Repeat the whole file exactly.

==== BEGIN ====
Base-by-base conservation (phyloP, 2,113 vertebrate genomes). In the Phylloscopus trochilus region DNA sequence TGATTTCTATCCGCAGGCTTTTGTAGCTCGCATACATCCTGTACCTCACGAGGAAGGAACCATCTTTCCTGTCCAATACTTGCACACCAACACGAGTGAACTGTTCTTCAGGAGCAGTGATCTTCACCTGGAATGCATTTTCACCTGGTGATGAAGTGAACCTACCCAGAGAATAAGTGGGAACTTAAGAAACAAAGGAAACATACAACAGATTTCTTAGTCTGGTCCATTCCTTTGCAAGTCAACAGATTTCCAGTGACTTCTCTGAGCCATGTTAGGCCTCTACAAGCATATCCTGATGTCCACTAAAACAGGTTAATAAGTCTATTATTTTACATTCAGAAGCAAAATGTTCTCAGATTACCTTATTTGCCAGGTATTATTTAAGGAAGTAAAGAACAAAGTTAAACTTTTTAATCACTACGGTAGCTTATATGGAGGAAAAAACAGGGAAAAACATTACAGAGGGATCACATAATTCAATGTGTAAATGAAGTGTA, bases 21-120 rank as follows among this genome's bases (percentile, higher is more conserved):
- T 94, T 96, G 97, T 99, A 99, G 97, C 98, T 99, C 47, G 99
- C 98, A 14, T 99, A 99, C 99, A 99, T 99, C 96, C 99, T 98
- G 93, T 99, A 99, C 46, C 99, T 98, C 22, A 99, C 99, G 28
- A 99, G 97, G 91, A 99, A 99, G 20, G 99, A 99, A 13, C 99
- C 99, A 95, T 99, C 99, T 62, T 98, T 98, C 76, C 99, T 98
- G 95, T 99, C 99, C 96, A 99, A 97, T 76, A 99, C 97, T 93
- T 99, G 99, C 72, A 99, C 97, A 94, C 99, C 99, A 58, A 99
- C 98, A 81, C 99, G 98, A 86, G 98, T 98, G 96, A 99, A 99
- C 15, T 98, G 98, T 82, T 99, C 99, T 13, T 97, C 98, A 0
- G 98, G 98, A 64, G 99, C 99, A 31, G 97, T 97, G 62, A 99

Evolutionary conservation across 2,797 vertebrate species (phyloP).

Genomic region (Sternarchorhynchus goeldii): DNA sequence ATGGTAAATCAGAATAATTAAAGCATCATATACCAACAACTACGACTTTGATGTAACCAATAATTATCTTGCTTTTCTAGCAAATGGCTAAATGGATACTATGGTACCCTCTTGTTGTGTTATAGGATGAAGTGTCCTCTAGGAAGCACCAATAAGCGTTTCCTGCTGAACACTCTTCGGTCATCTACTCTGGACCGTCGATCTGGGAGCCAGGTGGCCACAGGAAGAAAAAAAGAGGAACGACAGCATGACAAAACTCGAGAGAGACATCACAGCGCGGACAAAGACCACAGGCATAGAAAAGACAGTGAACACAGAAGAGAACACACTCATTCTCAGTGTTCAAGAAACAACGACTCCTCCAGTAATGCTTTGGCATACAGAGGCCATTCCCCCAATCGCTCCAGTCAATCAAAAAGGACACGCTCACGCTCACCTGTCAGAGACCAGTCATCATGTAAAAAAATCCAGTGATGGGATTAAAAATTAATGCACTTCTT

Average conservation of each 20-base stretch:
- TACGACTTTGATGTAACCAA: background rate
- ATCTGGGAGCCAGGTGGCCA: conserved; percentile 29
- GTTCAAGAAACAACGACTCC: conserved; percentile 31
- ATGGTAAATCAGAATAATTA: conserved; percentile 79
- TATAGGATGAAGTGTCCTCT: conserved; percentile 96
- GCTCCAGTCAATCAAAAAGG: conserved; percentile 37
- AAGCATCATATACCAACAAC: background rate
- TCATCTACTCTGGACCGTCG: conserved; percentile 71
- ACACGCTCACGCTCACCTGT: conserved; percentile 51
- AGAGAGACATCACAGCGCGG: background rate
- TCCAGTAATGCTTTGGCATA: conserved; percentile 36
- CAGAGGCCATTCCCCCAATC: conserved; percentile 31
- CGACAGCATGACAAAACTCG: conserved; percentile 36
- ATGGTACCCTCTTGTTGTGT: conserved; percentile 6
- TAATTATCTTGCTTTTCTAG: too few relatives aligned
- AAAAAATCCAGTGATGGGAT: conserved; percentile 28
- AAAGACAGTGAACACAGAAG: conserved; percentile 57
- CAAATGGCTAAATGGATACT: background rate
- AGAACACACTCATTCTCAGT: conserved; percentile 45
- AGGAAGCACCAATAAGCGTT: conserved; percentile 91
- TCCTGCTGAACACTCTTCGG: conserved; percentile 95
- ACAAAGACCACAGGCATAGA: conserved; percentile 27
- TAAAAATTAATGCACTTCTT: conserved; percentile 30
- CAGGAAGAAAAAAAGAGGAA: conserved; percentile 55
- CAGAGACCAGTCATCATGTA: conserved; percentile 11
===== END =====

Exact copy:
Base-by-base conservation (phyloP, 2,113 vertebrate genomes). In the Phylloscopus trochilus region DNA sequence TGATTTCTATCCGCAGGCTTTTGTAGCTCGCATACATCCTGTACCTCACGAGGAAGGAACCATCTTTCCTGTCCAATACTTGCACACCAACACGAGTGAACTGTTCTTCAGGAGCAGTGATCTTCACCTGGAATGCATTTTCACCTGGTGATGAAGTGAACCTACCCAGAGAATAAGTGGGAACTTAAGAAACAAAGGAAACATACAACAGATTTCTTAGTCTGGTCCATTCCTTTGCAAGTCAACAGATTTCCAGTGACTTCTCTGAGCCATGTTAGGCCTCTACAAGCATATCCTGATGTCCACTAAAACAGGTTAATAAGTCTATTATTTTACATTCAGAAGCAAAATGTTCTCAGATTACCTTATTTGCCAGGTATTATTTAAGGAAGTAAAGAACAAAGTTAAACTTTTTAATCACTACGGTAGCTTATATGGAGGAAAAAACAGGGAAAAACATTACAGAGGGATCACATAATTCAATGTGTAAATGAAGTGTA, bases 21-120 rank as follows among this genome's bases (percentile, higher is more conserved):
- T 94, T 96, G 97, T 99, A 99, G 97, C 98, T 99, C 47, G 99
- C 98, A 14, T 99, A 99, C 99, A 99, T 99, C 96, C 99, T 98
- G 93, T 99, A 99, C 46, C 99, T 98, C 22, A 99, C 99, G 28
- A 99, G 97, G 91, A 99, A 99, G 20, G 99, A 99, A 13, C 99
- C 99, A 95, T 99, C 99, T 62, T 98, T 98, C 76, C 99, T 98
- G 95, T 99, C 99, C 96, A 99, A 97, T 76, A 99, C 97, T 93
- T 99, G 99, C 72, A 99, C 97, A 94, C 99, C 99, A 58, A 99
- C 98, A 81, C 99, G 98, A 86, G 98, T 98, G 96, A 99, A 99
- C 15, T 98, G 98, T 82, T 99, C 99, T 13, T 97, C 98, A 0
- G 98, G 98, A 64, G 99, C 99, A 31, G 97, T 97, G 62, A 99

Evolutionary conservation across 2,797 vertebrate species (phyloP).

Genomic region (Sternarchorhynchus goeldii): DNA sequence ATGGTAAATCAGAATAATTAAAGCATCATATACCAACAACTACGACTTTGATGTAACCAATAATTATCTTGCTTTTCTAGCAAATGGCTAAATGGATACTATGGTACCCTCTTGTTGTGTTATAGGATGAAGTGTCCTCTAGGAAGCACCAATAAGCGTTTCCTGCTGAACACTCTTCGGTCATCTACTCTGGACCGTCGATCTGGGAGCCAGGTGGCCACAGGAAGAAAAAAAGAGGAACGACAGCATGACAAAACTCGAGAGAGACATCACAGCGCGGACAAAGACCACAGGCATAGAAAAGACAGTGAACACAGAAGAGAACACACTCATTCTCAGTGTTCAAGAAACAACGACTCCTCCAGTAATGCTTTGGCATACAGAGGCCATTCCCCCAATCGCTCCAGTCAATCAAAAAGGACACGCTCACGCTCACCTGTCAGAGACCAGTCATCATGTAAAAAAATCCAGTGATGGGATTAAAAATTAATGCACTTCTT

Average conservation of each 20-base stretch:
- TACGACTTTGATGTAACCAA: background rate
- ATCTGGGAGCCAGGTGGCCA: conserved; percentile 29
- GTTCAAGAAACAACGACTCC: conserved; percentile 31
- ATGGTAAATCAGAATAATTA: conserved; percentile 79
- TATAGGATGAAGTGTCCTCT: conserved; percentile 96
- GCTCCAGTCAATCAAAAAGG: conserved; percentile 37
- AAGCATCATATACCAACAAC: background rate
- TCATCTACTCTGGACCGTCG: conserved; percentile 71
- ACACGCTCACGCTCACCTGT: conserved; percentile 51
- AGAGAGACATCACAGCGCGG: background rate
- TCCAGTAATGCTTTGGCATA: conserved; percentile 36
- CAGAGGCCATTCCCCCAATC: conserved; percentile 31
- CGACAGCATGACAAAACTCG: conserved; percentile 36
- ATGGTACCCTCTTGTTGTGT: conserved; percentile 6
- TAATTATCTTGCTTTTCTAG: too few relatives aligned
- AAAAAATCCAGTGATGGGAT: conserved; percentile 28
- AAAGACAGTGAACACAGAAG: conserved; percentile 57
- CAAATGGCTAAATGGATACT: background rate
- AGAACACACTCATTCTCAGT: conserved; percentile 45
- AGGAAGCACCAATAAGCGTT: conserved; percentile 91
- TCCTGCTGAACACTCTTCGG: conserved; percentile 95
- ACAAAGACCACAGGCATAGA: conserved; percentile 27
- TAAAAATTAATGCACTTCTT: conserved; percentile 30
- CAGGAAGAAAAAAAGAGGAA: conserved; percentile 55
- CAGAGACCAGTCATCATGTA: conserved; percentile 11